gut healing

Round up: EASY Fermented Foods

Humans have prepared fermented foods and vegetables for many years, long before modern preservation methods like refrigeration came about. We know that fermented foods were a part of most, if not all native diets. While many cultures today still incorporate these foods into their diets regularly, in some parts of the world preparing ferments has become a lost practice.

 Fermenting may seem daunting but it is actually really easy. If you are buying fermented foods regularly, you can save quite a bit of money by making them yourself. If you have yet to introduce fermented foods into your diet, what are you waiting for? Most of them taste really great (albeit a bit tangy!). There are some amazing health benefits to eating a diet rich in fermented foods:

  • Aids in digestion
  • Are loaded with beneficial enzymes, B-vitamins, omega-3 fatty acids, and probiotics
  • Supports your immune system
  • May help to curb sugar cravings
  • Promotes growth of healthy bacteria in the gut
  • Increases flavor of foods
Yogurt

Here are my best tips for success. Most of the recipes below go into some good detail to set you up properly as well:

Materials: glass and ceramic jars work the best. I like the classic glass Ball jars and use them for most everything I ferment. I have different sizes glasses depending on what I am fermenting. 

Preparation: for vegetable ferments, clean your produce well of dirt and grime to ensure a successful fermentation process. Also, buy organic when possible to ensure that the produce has not come into contact with pesticides.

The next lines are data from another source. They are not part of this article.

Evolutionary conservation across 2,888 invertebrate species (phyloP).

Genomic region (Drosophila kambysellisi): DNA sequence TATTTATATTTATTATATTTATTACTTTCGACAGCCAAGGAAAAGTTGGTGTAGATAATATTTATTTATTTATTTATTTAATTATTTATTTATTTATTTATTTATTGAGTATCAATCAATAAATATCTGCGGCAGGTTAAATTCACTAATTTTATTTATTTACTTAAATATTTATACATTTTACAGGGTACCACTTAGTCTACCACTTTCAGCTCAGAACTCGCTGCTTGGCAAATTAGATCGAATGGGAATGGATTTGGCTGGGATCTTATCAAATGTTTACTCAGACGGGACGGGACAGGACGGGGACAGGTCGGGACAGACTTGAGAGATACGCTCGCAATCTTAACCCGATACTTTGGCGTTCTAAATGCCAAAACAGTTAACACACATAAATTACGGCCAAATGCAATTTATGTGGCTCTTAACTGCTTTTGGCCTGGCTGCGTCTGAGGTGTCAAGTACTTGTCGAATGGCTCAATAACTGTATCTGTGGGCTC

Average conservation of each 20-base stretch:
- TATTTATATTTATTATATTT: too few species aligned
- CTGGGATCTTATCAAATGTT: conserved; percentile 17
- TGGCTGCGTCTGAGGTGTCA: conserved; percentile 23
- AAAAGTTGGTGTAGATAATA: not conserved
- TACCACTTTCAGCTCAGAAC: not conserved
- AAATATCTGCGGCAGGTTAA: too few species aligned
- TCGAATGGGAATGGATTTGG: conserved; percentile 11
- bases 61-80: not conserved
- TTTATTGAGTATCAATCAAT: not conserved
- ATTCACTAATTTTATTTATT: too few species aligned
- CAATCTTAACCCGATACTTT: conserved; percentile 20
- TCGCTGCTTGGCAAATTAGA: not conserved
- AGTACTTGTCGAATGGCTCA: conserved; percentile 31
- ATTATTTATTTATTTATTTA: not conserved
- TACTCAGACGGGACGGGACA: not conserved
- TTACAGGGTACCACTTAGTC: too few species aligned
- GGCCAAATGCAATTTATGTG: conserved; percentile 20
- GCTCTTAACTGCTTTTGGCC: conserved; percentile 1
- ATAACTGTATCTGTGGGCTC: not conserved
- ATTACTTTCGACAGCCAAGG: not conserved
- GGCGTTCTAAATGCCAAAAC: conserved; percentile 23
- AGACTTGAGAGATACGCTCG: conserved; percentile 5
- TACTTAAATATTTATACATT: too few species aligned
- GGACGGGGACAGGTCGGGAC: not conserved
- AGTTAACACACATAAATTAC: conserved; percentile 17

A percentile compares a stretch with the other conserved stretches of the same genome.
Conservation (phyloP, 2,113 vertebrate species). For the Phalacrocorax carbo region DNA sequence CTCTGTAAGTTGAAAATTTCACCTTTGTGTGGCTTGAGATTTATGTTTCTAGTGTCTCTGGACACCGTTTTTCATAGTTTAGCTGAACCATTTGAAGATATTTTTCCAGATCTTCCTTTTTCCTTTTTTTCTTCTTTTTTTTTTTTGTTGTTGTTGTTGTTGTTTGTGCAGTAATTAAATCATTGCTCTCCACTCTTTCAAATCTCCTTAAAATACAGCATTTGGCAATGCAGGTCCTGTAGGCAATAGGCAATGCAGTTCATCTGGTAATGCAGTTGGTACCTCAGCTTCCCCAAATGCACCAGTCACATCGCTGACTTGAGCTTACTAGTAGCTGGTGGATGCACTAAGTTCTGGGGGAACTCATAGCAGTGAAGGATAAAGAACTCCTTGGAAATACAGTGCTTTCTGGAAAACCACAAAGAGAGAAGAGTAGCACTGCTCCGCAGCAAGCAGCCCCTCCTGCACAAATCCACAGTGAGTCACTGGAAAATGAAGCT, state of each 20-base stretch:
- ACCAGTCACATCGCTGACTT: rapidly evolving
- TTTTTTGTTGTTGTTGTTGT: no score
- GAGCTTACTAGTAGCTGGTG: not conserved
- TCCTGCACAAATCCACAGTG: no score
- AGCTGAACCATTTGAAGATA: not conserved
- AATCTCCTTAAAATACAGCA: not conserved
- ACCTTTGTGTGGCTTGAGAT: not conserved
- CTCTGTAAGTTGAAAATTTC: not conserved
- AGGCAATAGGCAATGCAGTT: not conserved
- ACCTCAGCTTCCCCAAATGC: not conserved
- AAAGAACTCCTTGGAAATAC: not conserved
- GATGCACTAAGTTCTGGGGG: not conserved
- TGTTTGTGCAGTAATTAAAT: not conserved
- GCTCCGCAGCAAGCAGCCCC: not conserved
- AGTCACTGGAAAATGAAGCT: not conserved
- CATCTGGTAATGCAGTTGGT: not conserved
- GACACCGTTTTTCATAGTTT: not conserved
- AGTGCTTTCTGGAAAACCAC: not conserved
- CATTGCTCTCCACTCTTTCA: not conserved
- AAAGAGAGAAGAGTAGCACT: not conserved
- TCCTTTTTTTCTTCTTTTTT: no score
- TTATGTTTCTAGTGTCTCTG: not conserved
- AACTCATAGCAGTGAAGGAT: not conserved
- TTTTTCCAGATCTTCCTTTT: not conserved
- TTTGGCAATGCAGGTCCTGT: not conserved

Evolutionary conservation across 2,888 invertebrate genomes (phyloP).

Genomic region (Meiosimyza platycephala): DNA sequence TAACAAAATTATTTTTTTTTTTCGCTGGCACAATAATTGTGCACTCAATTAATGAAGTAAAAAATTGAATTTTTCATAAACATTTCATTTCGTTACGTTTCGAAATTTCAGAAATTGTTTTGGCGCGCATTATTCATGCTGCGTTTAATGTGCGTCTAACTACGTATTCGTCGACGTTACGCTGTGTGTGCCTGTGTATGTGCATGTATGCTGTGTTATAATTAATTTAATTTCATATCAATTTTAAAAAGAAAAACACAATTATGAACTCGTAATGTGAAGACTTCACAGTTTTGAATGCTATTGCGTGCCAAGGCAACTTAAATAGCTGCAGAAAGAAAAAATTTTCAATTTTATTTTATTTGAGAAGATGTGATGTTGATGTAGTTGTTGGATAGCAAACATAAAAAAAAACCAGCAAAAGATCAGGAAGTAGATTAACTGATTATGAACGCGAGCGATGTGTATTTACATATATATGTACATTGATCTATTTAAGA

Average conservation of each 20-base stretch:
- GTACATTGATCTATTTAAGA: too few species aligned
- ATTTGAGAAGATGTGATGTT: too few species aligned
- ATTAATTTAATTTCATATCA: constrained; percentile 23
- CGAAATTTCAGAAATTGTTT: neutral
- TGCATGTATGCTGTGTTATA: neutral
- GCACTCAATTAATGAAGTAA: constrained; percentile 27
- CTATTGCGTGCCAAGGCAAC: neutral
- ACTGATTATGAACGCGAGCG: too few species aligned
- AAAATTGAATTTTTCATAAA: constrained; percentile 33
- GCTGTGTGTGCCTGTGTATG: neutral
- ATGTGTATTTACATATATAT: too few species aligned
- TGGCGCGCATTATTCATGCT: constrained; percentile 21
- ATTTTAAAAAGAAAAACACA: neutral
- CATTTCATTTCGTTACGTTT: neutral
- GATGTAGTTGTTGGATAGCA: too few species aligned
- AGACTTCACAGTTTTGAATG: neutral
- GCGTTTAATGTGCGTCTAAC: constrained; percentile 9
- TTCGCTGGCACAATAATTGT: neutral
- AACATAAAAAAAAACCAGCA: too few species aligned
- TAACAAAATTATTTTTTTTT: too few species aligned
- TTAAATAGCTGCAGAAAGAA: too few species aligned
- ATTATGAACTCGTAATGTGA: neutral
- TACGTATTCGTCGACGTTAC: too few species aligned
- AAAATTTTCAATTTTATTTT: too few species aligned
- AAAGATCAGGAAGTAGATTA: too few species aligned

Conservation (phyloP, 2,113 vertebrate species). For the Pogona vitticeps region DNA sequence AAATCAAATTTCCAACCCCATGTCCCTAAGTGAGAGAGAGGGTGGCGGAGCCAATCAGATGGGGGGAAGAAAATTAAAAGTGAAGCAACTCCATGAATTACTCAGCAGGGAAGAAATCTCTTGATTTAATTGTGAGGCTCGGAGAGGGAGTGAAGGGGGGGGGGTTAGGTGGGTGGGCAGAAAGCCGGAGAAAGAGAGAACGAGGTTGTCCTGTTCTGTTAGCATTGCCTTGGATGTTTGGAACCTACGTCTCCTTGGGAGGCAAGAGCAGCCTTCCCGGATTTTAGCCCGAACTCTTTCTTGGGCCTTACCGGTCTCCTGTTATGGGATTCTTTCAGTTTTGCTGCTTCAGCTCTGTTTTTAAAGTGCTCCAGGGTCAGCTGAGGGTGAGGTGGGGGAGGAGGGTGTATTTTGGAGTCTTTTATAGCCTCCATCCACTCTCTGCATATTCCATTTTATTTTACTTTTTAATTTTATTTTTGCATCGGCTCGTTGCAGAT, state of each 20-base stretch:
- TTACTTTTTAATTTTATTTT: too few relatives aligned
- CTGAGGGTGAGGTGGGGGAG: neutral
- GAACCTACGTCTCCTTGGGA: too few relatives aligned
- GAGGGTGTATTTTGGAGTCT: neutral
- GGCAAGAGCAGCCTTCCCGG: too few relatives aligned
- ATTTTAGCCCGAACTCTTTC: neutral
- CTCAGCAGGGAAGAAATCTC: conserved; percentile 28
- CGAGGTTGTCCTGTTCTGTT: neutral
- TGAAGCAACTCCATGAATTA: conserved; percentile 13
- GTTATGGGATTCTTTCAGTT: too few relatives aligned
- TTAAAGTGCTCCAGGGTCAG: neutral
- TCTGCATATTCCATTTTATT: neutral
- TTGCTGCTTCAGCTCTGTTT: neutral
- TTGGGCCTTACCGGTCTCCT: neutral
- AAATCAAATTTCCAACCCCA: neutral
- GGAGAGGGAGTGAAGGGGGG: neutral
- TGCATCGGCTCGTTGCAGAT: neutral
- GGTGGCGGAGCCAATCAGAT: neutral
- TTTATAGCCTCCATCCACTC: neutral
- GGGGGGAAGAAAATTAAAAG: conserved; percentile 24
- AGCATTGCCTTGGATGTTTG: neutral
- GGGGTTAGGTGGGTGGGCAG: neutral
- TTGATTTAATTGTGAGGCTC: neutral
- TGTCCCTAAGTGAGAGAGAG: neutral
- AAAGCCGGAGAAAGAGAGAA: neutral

When to stop: leave your ferment alone for the time suggested. Trust the process and only check on the ferment if absolutely necessary – like if you see mold. This is a risk for ferments, but it is easy to spot and deal with, usually. Black and bright pink are typically mold, while white is generally ok except when it is “fuzzy”.  Often times you can scrape off the mold and move on. If the mold is throughout the ferment its best to throw out and start over.

Here are my go-to, easy recipes:

Coconut Yogurt

https://minimalistbaker.com/easy-2-ingredient-coconut-yogurt/

Kimchi

https://www.thekitchn.com/how-to-make-easy-kimchi-at-home-189390

Saurkraut

https://www.ahealthybalance.net/recipes/2017/8/9/easy-saurkraut

Fermented Whole Radishes

https://www.mountainfeed.com/blogs/learn/fermented-whole-radishes

Quick Pickled Red Onion (not truly a ferment, but I love this recipe)

http://www.rickbayless.com/recipe/pickled-red-onions/

Fermented Salsa

https://wellnessmama.com/2643/fermented-salsa/

Fermented Beets with Cumin and Basil

https://thestingyvegan.com/spiralized-fermented-beets/

Fermented Pickles

https://www.farmhouseonboone.com/farmhouse-on-boone/the-easiest-way-to-make-homemade-pickles-from-all-those-extra-garden-cucumbers/

Gut-Friendly Gummies

Author: Stephanie Selinger

Prep time: 15 minutes

Yield: 6-8 servings

Ingredients:

  • 1 heaping cup of your choice of blueberries or raspberries or a blend of the two
  • 4 lemons (or 2/3 cup lemon juice)
  • 1/4 cup of unflavored, grass fed gelatin
  • 1-3 tablespoons raw honey or maple syrup (depends on if you want tart or slightly sweet gummies; can be omitted entirely)
7.25.17_Stephanie Sellinger_Madeline Mae Photography-27.jpg

Directions:

  1. Place berries into small saucepan and heat over medium until berries pump up and liquid is bubbling (around 8 minutes).
  2. Let the mixture cool slightly and move to blender.  Add the juice of all four lemons and honey or sweetner if using.
  3. Blend until smooth; add the gelatin and blend again.
  4. Pour into silicone candy molds or a 9x9 baking dish and refrigerate for at least 45 minutes.  Once they are set you can remove from the molds or cut up into squares. They will store in the refrigerator for up to 5 days.